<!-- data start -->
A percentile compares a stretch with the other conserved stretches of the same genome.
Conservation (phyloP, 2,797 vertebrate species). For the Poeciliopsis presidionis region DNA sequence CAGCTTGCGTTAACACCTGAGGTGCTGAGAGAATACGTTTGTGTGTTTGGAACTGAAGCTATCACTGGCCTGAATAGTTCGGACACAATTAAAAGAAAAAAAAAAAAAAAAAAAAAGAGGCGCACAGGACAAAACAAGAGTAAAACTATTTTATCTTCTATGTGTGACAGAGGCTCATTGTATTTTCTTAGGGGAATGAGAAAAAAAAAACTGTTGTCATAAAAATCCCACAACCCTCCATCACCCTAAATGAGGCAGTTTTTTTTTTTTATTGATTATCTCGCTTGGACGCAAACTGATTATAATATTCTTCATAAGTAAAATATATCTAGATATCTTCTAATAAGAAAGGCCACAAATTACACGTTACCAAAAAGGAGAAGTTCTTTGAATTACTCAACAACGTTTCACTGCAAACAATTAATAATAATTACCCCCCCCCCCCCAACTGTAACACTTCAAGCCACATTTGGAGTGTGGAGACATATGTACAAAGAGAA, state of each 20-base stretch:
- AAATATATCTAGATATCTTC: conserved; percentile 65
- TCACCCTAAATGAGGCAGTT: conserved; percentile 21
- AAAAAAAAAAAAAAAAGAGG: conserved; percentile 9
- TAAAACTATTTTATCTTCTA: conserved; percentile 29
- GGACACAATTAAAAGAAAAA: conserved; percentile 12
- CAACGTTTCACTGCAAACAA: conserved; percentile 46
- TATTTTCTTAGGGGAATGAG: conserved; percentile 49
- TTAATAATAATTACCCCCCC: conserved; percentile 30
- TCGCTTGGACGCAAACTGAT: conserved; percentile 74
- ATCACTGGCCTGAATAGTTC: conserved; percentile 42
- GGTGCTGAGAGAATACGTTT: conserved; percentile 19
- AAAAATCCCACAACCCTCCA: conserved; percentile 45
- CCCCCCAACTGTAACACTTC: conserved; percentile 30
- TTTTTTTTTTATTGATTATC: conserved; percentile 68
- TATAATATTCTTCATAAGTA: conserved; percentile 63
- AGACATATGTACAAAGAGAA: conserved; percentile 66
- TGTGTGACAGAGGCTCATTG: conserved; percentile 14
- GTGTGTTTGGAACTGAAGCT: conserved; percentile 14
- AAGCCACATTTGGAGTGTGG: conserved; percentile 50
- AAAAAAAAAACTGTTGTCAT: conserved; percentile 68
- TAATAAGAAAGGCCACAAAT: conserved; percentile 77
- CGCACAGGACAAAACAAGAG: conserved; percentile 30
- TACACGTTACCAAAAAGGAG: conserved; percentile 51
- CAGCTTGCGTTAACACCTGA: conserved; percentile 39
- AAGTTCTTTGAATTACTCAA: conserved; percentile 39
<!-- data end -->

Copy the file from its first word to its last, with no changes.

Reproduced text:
A percentile compares a stretch with the other conserved stretches of the same genome.
Conservation (phyloP, 2,797 vertebrate species). For the Poeciliopsis presidionis region DNA sequence CAGCTTGCGTTAACACCTGAGGTGCTGAGAGAATACGTTTGTGTGTTTGGAACTGAAGCTATCACTGGCCTGAATAGTTCGGACACAATTAAAAGAAAAAAAAAAAAAAAAAAAAAGAGGCGCACAGGACAAAACAAGAGTAAAACTATTTTATCTTCTATGTGTGACAGAGGCTCATTGTATTTTCTTAGGGGAATGAGAAAAAAAAAACTGTTGTCATAAAAATCCCACAACCCTCCATCACCCTAAATGAGGCAGTTTTTTTTTTTTATTGATTATCTCGCTTGGACGCAAACTGATTATAATATTCTTCATAAGTAAAATATATCTAGATATCTTCTAATAAGAAAGGCCACAAATTACACGTTACCAAAAAGGAGAAGTTCTTTGAATTACTCAACAACGTTTCACTGCAAACAATTAATAATAATTACCCCCCCCCCCCCAACTGTAACACTTCAAGCCACATTTGGAGTGTGGAGACATATGTACAAAGAGAA, state of each 20-base stretch:
- AAATATATCTAGATATCTTC: conserved; percentile 65
- TCACCCTAAATGAGGCAGTT: conserved; percentile 21
- AAAAAAAAAAAAAAAAGAGG: conserved; percentile 9
- TAAAACTATTTTATCTTCTA: conserved; percentile 29
- GGACACAATTAAAAGAAAAA: conserved; percentile 12
- CAACGTTTCACTGCAAACAA: conserved; percentile 46
- TATTTTCTTAGGGGAATGAG: conserved; percentile 49
- TTAATAATAATTACCCCCCC: conserved; percentile 30
- TCGCTTGGACGCAAACTGAT: conserved; percentile 74
- ATCACTGGCCTGAATAGTTC: conserved; percentile 42
- GGTGCTGAGAGAATACGTTT: conserved; percentile 19
- AAAAATCCCACAACCCTCCA: conserved; percentile 45
- CCCCCCAACTGTAACACTTC: conserved; percentile 30
- TTTTTTTTTTATTGATTATC: conserved; percentile 68
- TATAATATTCTTCATAAGTA: conserved; percentile 63
- AGACATATGTACAAAGAGAA: conserved; percentile 66
- TGTGTGACAGAGGCTCATTG: conserved; percentile 14
- GTGTGTTTGGAACTGAAGCT: conserved; percentile 14
- AAGCCACATTTGGAGTGTGG: conserved; percentile 50
- AAAAAAAAAACTGTTGTCAT: conserved; percentile 68
- TAATAAGAAAGGCCACAAAT: conserved; percentile 77
- CGCACAGGACAAAACAAGAG: conserved; percentile 30
- TACACGTTACCAAAAAGGAG: conserved; percentile 51
- CAGCTTGCGTTAACACCTGA: conserved; percentile 39
- AAGTTCTTTGAATTACTCAA: conserved; percentile 39